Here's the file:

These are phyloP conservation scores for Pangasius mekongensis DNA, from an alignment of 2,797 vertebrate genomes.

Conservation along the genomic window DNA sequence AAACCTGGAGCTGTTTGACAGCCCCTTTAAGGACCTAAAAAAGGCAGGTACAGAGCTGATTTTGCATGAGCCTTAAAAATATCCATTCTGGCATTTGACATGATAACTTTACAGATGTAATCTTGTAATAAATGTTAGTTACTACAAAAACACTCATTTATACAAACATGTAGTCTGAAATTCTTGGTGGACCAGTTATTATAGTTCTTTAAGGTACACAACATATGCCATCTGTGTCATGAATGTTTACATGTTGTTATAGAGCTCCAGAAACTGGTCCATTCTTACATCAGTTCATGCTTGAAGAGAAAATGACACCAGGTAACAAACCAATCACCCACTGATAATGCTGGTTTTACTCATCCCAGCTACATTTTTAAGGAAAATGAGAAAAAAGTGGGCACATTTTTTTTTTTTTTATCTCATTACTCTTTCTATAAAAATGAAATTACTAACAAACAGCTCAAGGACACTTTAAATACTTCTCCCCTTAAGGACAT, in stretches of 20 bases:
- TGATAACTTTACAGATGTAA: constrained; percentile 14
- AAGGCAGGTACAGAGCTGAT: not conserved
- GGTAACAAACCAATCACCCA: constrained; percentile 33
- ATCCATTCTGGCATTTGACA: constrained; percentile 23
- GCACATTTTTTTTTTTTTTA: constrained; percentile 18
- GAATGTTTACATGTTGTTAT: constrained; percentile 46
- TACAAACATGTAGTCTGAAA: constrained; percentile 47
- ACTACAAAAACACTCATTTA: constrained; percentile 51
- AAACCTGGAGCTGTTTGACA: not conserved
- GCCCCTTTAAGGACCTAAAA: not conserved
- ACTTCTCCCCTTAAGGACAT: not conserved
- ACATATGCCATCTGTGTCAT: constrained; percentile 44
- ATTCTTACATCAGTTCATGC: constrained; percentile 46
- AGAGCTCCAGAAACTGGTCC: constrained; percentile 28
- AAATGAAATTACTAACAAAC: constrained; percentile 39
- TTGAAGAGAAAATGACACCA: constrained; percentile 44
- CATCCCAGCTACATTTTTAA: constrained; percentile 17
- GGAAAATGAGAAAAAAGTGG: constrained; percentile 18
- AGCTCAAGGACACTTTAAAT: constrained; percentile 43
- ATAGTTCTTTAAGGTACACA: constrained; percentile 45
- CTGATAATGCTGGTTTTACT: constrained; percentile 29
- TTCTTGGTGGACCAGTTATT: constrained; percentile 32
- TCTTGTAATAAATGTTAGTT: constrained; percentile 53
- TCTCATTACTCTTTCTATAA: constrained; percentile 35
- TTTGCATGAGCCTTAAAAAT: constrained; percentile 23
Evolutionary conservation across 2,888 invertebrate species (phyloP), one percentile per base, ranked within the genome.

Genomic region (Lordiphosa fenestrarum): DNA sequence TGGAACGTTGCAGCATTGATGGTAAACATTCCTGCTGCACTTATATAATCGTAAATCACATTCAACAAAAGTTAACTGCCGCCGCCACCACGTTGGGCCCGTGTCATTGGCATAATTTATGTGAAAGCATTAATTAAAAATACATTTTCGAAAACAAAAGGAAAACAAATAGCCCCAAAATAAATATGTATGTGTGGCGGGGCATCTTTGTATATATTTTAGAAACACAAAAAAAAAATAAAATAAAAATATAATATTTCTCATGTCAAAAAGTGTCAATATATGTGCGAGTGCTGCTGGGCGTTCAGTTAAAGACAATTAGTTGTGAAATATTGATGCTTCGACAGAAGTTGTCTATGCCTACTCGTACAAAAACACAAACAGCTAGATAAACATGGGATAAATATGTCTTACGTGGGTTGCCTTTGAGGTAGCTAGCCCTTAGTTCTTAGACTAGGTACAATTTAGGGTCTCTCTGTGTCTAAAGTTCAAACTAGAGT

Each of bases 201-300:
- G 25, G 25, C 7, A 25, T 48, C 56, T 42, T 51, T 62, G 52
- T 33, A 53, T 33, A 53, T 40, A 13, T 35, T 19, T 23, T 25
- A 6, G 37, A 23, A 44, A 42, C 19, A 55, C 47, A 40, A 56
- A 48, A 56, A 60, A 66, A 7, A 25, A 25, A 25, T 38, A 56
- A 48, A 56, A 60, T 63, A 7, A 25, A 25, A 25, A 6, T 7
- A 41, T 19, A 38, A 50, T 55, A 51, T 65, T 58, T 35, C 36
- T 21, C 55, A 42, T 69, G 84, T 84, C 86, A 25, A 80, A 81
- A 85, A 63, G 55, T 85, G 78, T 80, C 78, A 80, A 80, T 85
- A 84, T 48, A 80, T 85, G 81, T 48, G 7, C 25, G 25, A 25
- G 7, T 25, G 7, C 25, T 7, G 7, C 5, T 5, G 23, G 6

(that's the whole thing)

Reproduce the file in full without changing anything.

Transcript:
These are phyloP conservation scores for Pangasius mekongensis DNA, from an alignment of 2,797 vertebrate genomes.

Conservation along the genomic window DNA sequence AAACCTGGAGCTGTTTGACAGCCCCTTTAAGGACCTAAAAAAGGCAGGTACAGAGCTGATTTTGCATGAGCCTTAAAAATATCCATTCTGGCATTTGACATGATAACTTTACAGATGTAATCTTGTAATAAATGTTAGTTACTACAAAAACACTCATTTATACAAACATGTAGTCTGAAATTCTTGGTGGACCAGTTATTATAGTTCTTTAAGGTACACAACATATGCCATCTGTGTCATGAATGTTTACATGTTGTTATAGAGCTCCAGAAACTGGTCCATTCTTACATCAGTTCATGCTTGAAGAGAAAATGACACCAGGTAACAAACCAATCACCCACTGATAATGCTGGTTTTACTCATCCCAGCTACATTTTTAAGGAAAATGAGAAAAAAGTGGGCACATTTTTTTTTTTTTTATCTCATTACTCTTTCTATAAAAATGAAATTACTAACAAACAGCTCAAGGACACTTTAAATACTTCTCCCCTTAAGGACAT, in stretches of 20 bases:
- TGATAACTTTACAGATGTAA: constrained; percentile 14
- AAGGCAGGTACAGAGCTGAT: not conserved
- GGTAACAAACCAATCACCCA: constrained; percentile 33
- ATCCATTCTGGCATTTGACA: constrained; percentile 23
- GCACATTTTTTTTTTTTTTA: constrained; percentile 18
- GAATGTTTACATGTTGTTAT: constrained; percentile 46
- TACAAACATGTAGTCTGAAA: constrained; percentile 47
- ACTACAAAAACACTCATTTA: constrained; percentile 51
- AAACCTGGAGCTGTTTGACA: not conserved
- GCCCCTTTAAGGACCTAAAA: not conserved
- ACTTCTCCCCTTAAGGACAT: not conserved
- ACATATGCCATCTGTGTCAT: constrained; percentile 44
- ATTCTTACATCAGTTCATGC: constrained; percentile 46
- AGAGCTCCAGAAACTGGTCC: constrained; percentile 28
- AAATGAAATTACTAACAAAC: constrained; percentile 39
- TTGAAGAGAAAATGACACCA: constrained; percentile 44
- CATCCCAGCTACATTTTTAA: constrained; percentile 17
- GGAAAATGAGAAAAAAGTGG: constrained; percentile 18
- AGCTCAAGGACACTTTAAAT: constrained; percentile 43
- ATAGTTCTTTAAGGTACACA: constrained; percentile 45
- CTGATAATGCTGGTTTTACT: constrained; percentile 29
- TTCTTGGTGGACCAGTTATT: constrained; percentile 32
- TCTTGTAATAAATGTTAGTT: constrained; percentile 53
- TCTCATTACTCTTTCTATAA: constrained; percentile 35
- TTTGCATGAGCCTTAAAAAT: constrained; percentile 23
Evolutionary conservation across 2,888 invertebrate species (phyloP), one percentile per base, ranked within the genome.

Genomic region (Lordiphosa fenestrarum): DNA sequence TGGAACGTTGCAGCATTGATGGTAAACATTCCTGCTGCACTTATATAATCGTAAATCACATTCAACAAAAGTTAACTGCCGCCGCCACCACGTTGGGCCCGTGTCATTGGCATAATTTATGTGAAAGCATTAATTAAAAATACATTTTCGAAAACAAAAGGAAAACAAATAGCCCCAAAATAAATATGTATGTGTGGCGGGGCATCTTTGTATATATTTTAGAAACACAAAAAAAAAATAAAATAAAAATATAATATTTCTCATGTCAAAAAGTGTCAATATATGTGCGAGTGCTGCTGGGCGTTCAGTTAAAGACAATTAGTTGTGAAATATTGATGCTTCGACAGAAGTTGTCTATGCCTACTCGTACAAAAACACAAACAGCTAGATAAACATGGGATAAATATGTCTTACGTGGGTTGCCTTTGAGGTAGCTAGCCCTTAGTTCTTAGACTAGGTACAATTTAGGGTCTCTCTGTGTCTAAAGTTCAAACTAGAGT

Each of bases 201-300:
- G 25, G 25, C 7, A 25, T 48, C 56, T 42, T 51, T 62, G 52
- T 33, A 53, T 33, A 53, T 40, A 13, T 35, T 19, T 23, T 25
- A 6, G 37, A 23, A 44, A 42, C 19, A 55, C 47, A 40, A 56
- A 48, A 56, A 60, A 66, A 7, A 25, A 25, A 25, T 38, A 56
- A 48, A 56, A 60, T 63, A 7, A 25, A 25, A 25, A 6, T 7
- A 41, T 19, A 38, A 50, T 55, A 51, T 65, T 58, T 35, C 36
- T 21, C 55, A 42, T 69, G 84, T 84, C 86, A 25, A 80, A 81
- A 85, A 63, G 55, T 85, G 78, T 80, C 78, A 80, A 80, T 85
- A 84, T 48, A 80, T 85, G 81, T 48, G 7, C 25, G 25, A 25
- G 7, T 25, G 7, C 25, T 7, G 7, C 5, T 5, G 23, G 6